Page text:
A look at the day ahead from Julien Ponthus
One clear lesson from last week is that the European Central Bank hasn't been able to stop euro zone yields from rising. Germany's 10-year bond yield, the region's benchmark just made its biggest monthly gain since January 2018 with a 26 basis point rise.
Verbal intervention by ECB President Christine Lagarde, Chief Economist Philip Lane and board member Isabel Schnabel failed at keeping a lid on a rise that is pretty much imported from the U.S. where another round of stimulus, now on its way to the Senate, is fuelling inflation fears.
Rising yields currently seem less justified in the euro zone, which has a weaker economic outlook and arguably needs to keep borrowing costs lower for longer to secure its economic recovery.
So like the famous Elvis Presley song, pressure will grow for a little less conversation and little more action given there's almost 1 trillion euros left to spend in the ECB's PEPP arsenal.
Greece's Yannis Stournaras became the first ECB policymaker on Friday to openly call for increasing the pace bond purchases and we will soon find out if he's the only one in that mood.
Vice President Luis de Guindos, Bank of France Governor François Villeroy de Galhau, Irish central bank chief Gabriel Makhlouf and President Christine Lagarde are all speaking this afternoon.
In the meantime, yields on U.S. 10-year notes are back to 1.40% from last week's peak of 1.61% and markets seem set for an upbeat start to March with a rally coming out of Asia.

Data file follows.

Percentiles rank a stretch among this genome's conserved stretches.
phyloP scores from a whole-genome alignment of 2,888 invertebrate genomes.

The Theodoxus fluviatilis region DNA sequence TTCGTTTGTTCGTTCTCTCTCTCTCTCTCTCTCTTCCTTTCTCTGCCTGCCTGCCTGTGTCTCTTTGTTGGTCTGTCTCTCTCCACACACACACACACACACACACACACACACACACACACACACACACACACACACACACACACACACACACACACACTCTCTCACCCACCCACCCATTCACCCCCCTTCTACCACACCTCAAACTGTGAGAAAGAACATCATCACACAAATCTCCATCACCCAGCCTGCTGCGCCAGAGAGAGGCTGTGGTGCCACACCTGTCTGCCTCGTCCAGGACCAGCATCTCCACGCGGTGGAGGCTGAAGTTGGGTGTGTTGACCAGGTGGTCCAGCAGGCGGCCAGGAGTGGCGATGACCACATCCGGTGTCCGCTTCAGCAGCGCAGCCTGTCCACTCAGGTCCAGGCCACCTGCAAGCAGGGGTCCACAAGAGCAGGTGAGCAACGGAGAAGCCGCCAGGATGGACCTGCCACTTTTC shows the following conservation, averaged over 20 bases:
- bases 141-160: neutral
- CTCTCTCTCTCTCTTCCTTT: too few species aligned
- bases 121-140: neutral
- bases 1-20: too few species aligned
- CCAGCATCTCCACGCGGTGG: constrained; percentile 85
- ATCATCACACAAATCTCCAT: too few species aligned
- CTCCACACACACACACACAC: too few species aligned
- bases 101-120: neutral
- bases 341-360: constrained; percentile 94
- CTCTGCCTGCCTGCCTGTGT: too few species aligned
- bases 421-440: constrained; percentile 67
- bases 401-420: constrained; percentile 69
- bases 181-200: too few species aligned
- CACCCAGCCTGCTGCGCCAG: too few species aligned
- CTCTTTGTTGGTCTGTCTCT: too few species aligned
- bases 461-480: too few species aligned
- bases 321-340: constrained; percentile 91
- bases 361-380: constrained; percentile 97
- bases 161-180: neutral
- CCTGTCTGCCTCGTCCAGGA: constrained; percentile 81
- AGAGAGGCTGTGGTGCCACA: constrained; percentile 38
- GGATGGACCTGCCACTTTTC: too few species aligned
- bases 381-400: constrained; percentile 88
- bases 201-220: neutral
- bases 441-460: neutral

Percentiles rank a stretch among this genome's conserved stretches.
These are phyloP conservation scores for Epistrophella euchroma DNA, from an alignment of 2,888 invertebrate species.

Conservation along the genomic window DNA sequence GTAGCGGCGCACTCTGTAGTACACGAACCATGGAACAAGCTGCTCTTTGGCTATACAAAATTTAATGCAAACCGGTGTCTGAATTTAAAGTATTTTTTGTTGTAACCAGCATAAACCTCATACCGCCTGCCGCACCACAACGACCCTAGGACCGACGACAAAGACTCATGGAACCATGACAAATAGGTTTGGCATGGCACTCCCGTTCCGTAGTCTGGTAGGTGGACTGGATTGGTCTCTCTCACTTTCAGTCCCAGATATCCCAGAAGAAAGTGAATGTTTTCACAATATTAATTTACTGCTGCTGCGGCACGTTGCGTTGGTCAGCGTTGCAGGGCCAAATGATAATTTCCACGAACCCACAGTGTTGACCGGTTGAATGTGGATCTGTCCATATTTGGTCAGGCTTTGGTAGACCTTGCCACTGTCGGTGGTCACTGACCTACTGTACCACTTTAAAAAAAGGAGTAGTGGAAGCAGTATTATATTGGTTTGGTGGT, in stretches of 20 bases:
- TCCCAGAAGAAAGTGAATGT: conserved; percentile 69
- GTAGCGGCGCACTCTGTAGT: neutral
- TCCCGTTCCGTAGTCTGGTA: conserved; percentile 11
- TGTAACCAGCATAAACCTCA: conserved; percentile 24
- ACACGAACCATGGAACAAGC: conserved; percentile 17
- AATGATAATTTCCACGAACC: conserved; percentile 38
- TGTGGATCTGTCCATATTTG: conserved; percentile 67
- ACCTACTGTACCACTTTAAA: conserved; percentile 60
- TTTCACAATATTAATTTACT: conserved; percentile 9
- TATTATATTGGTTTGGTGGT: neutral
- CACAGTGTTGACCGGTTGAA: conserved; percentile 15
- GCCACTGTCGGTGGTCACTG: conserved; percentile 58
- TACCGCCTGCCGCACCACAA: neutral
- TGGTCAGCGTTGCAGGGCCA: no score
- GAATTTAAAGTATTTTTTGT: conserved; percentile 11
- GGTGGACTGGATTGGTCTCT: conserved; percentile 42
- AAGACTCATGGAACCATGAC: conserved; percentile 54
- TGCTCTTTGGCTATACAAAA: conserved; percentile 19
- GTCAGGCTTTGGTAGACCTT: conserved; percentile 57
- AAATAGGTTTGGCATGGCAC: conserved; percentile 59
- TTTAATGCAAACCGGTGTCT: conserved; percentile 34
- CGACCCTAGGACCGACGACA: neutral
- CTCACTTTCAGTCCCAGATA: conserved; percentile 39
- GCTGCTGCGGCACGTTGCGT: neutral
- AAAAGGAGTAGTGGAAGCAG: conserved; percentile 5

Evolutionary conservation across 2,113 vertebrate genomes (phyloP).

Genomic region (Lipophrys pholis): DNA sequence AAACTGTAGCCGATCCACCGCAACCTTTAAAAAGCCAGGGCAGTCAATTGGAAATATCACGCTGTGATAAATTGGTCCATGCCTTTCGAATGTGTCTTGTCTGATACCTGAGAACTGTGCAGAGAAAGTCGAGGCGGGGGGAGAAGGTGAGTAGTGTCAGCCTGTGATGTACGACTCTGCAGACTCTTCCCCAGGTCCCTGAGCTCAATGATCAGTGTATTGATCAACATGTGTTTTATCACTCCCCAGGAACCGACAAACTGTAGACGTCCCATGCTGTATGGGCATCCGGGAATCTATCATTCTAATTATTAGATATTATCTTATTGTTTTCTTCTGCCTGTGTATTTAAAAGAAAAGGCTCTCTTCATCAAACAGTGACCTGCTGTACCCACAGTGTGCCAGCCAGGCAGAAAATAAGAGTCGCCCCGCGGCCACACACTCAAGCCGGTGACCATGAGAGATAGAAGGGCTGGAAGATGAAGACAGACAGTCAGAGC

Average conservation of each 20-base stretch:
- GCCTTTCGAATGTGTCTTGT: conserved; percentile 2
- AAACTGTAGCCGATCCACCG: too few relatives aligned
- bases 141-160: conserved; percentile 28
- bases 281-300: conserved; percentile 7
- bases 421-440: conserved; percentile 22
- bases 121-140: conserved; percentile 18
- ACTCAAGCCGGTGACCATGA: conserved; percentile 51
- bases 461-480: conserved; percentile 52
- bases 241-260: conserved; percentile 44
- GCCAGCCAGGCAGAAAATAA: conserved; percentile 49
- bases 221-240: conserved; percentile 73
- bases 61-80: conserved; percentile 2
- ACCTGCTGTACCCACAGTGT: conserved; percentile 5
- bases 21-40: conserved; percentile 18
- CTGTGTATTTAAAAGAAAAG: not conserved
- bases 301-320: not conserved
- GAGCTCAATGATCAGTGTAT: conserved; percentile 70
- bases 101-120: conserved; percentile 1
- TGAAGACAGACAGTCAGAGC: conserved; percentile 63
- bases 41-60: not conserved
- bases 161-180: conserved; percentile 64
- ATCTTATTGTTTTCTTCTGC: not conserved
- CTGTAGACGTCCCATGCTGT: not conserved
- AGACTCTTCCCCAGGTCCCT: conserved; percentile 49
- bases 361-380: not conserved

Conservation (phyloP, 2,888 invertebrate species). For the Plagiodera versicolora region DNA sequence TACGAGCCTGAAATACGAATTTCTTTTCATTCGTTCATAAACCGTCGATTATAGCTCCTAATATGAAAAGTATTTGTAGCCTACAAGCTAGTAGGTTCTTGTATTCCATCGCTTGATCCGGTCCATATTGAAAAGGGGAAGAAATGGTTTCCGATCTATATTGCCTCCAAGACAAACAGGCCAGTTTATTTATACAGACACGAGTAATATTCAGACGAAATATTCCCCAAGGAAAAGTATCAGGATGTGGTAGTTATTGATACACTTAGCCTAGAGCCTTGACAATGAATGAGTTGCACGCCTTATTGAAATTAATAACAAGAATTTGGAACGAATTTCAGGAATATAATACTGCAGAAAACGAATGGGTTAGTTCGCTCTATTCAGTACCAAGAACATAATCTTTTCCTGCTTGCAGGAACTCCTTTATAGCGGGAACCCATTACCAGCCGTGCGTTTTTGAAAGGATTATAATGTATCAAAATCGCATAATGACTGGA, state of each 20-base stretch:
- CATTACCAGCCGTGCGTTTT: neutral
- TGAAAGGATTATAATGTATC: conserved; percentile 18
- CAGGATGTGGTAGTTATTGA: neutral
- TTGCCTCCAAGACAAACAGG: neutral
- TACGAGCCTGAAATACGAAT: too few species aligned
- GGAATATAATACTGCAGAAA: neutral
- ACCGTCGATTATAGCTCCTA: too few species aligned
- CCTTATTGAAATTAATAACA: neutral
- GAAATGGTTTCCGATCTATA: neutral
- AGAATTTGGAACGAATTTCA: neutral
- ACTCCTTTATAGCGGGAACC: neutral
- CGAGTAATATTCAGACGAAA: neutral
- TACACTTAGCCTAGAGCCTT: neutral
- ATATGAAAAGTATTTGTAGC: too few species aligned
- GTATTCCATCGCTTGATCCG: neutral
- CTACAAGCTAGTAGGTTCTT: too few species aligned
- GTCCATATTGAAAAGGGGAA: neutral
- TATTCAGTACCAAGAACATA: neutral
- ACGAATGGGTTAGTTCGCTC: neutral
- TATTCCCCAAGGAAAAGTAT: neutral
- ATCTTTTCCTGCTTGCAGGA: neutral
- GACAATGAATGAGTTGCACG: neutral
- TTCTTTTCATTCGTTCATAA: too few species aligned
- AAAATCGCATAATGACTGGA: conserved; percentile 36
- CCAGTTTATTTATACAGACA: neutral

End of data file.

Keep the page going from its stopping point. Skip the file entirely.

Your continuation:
Japan's Nikkei rallied 2.3% overnight and futures for European blue chips and the S&P 500 are up 1% and 0.9% respectively with oil pricing rising over 1%.
The Australian dollar and other riskier currencies are also rebounding against the U.S. dollar.
There's good news on the pandemic front with the U.S. expecting deliveries of the newly approved Johnson & Johnson COVID-19 vaccine from Tuesday and this weekend's milestone of more than 20 million having received their first vaccine shot in the UK.
Key developments that should provide more direction to markets on Monday:
- BOE bank credit
- U.S. ISM manufacturing PMI
- U.S. 6-month bill auction
- Bank of France conference - 1500 GMT
- Fed speakers: Board governor Lael Brainard, 1405 GMT, Atlanta Fed’s Raphel Bostic, Cleveland Fed’s Loretta Mester, Minneapolis Fed’s Neil Kashkari at 1900 GMT; New York Fed’s John Williams 1400 GMT
- German Economics Minister Peter Altmaier, FDP chief Christian Lindner and ECB chief Christine Lagarde – 1600 GMT
(Reporting by Julien Ponthus)